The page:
Janani Thapa, an assistant professor of health policy and management in the College of Public Health, and a multi-disciplinary team of UGA researchers will study how the built environment surrounding schools impacts the implementation of Georgia SHAPE, Georgia’s state-wide childhood obesity policy, thanks to funding provided by UGA’s Presidential Interdisciplinary Seed Grant Program.
Current evaluations of Georgia SHAPE don’t take into consideration the physical location of schools or the what the environment looks like around them, said Thapa. These studies, which are being led by Thapa and investigators from the College’s Economic Evaluation Research Group, are looking at how Georgia schools have implemented SHAPE programs and whether the schools have seen positive changes to student health.
For the seed grant project, Thapa and her UGA team will map each school and its surrounding environment to explore how the location of the school may have contributed to the observed outcomes.
“Each school serves a unique neighborhood with varying access to healthy food options or opportunities for physical activity, such sidewalks to walk on, or parks to take kids to play. These factors can play a role in physical activity and fitness outcomes of children,” she said.
The findings from the seed grant study could further inform and improve the state-wide obesity policy by identifying needs and avenues for localized efforts at schools within neighborhoods that discourage healthy eating and physical activity.
Also, by the end of the project, said Thapa, the team will have compiled extensive data on the built environment that could be helpful to other researchers across Georgia.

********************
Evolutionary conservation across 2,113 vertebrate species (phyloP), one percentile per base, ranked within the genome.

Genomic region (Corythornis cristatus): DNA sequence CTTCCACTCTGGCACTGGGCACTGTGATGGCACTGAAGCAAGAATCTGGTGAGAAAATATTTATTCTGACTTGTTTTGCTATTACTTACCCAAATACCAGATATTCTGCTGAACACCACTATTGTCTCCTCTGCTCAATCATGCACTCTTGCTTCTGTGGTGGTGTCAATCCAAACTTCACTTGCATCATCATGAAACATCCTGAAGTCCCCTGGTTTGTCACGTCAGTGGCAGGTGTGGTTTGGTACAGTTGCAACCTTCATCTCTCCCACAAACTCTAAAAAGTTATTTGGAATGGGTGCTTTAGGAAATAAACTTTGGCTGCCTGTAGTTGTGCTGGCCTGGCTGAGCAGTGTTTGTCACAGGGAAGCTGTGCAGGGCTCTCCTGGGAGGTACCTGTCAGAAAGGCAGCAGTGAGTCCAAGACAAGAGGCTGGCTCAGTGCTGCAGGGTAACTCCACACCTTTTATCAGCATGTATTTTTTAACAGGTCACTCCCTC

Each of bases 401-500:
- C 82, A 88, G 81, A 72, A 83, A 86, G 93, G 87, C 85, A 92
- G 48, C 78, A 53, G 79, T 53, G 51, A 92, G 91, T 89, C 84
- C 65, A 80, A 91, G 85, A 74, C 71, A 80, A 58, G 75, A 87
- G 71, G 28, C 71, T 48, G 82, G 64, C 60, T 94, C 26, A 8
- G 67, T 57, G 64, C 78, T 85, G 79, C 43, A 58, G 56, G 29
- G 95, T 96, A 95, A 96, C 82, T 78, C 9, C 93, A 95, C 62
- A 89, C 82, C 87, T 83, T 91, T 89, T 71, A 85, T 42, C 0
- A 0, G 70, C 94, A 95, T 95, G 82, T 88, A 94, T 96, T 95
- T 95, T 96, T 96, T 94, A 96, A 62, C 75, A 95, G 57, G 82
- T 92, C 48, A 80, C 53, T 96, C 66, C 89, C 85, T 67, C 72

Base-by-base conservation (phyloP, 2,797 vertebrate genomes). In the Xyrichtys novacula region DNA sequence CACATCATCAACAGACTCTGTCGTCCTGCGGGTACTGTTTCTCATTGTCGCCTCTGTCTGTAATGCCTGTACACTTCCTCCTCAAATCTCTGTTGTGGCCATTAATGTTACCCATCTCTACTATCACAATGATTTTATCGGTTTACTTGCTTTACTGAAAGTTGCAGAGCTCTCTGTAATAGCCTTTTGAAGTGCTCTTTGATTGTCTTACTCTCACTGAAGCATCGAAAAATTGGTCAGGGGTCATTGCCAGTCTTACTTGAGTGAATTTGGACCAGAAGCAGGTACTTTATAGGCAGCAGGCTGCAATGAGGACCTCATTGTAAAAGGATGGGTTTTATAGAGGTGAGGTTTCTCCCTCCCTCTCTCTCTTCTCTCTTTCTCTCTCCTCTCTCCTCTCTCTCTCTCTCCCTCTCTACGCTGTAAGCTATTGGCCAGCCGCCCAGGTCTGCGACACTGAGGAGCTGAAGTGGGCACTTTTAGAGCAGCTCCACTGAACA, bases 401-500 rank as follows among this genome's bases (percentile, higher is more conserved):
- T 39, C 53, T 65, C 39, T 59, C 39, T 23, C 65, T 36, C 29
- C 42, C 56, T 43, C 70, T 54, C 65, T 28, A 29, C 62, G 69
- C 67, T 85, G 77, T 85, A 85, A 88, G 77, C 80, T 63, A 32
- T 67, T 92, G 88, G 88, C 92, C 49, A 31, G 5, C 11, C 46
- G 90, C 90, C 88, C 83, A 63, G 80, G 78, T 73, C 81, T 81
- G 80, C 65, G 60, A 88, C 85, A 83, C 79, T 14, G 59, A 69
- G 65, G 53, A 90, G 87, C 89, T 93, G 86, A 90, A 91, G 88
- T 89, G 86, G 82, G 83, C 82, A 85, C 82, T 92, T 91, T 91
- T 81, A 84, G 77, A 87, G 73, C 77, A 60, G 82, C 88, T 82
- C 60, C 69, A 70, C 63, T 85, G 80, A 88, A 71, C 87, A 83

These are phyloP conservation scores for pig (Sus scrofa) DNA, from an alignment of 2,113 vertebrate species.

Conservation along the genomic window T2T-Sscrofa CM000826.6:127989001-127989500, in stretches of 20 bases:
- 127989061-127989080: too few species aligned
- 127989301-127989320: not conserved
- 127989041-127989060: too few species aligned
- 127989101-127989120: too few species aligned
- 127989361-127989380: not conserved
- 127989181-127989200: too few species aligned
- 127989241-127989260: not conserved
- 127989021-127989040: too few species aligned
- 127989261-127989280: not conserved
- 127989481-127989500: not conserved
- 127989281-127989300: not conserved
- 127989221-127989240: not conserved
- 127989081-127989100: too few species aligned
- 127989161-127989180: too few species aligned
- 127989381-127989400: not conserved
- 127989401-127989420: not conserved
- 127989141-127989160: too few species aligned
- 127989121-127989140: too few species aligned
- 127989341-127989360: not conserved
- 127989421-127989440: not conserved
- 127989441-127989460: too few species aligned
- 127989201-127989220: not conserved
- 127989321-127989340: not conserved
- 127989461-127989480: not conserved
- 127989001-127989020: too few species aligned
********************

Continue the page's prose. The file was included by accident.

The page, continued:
Collaborators on the grant include Marsha Davis, Jennifer Gay, Justin Ingles and Donglan “Stacy” Zhang (College of Public Health); Lan Mu (Franklin College of Arts and Sciences); Michael Schmidt (College of Education); and Chen Zhen (College of Agricultural and Environmental Sciences). Senior advisors on this project are Brian Elbel (NYU Langone Health) and Rodolfo Nayga (University of Arkansas).
Seven additional faculty teams were awarded funds through the second round of the Interdisciplinary Seed Grant Program, which will support research projects spanning 15 colleges, schools and other units at the University of Georgia.
CPH faculty members Erin Lipp and Christopher Whalen are also co-investigators on projects funded through the program.
“Today’s major public health challenges are complex, and they require collaborating across fields and areas of expertise to arrive at workable solutions,” said Marsha Davis, dean of the College of Public Health. “I am pleased to see College of Public Health faculty so well represented in this initiative.”
When the Presidential Interdisciplinary Seed Grants were first awarded in 2017, 12 faculty teams received funds totaling some $1.37 million. The work enabled by those seed grants supported subsequent applications for external funding that have brought nearly $13 million in new grants to UGA to date. This remarkable 10-to-1 return on investment led President Jere W. Morehead to announce a second round of grants for 2019-20.
“This initiative underscores the amazingly diverse expertise of our faculty across campus, and it capitalizes on the highly collaborative environment at UGA,” said Morehead. “This interdisciplinary research will result in meaningful benefits to our state, nation and world while helping to expand the university’s research enterprise.”
– Krista Richmond; with contributions from Rebecca Ayer.
Read the original release at UGA Today. Additional coverage at ASPPH Friday Letter.
Posted on January 24, 2020.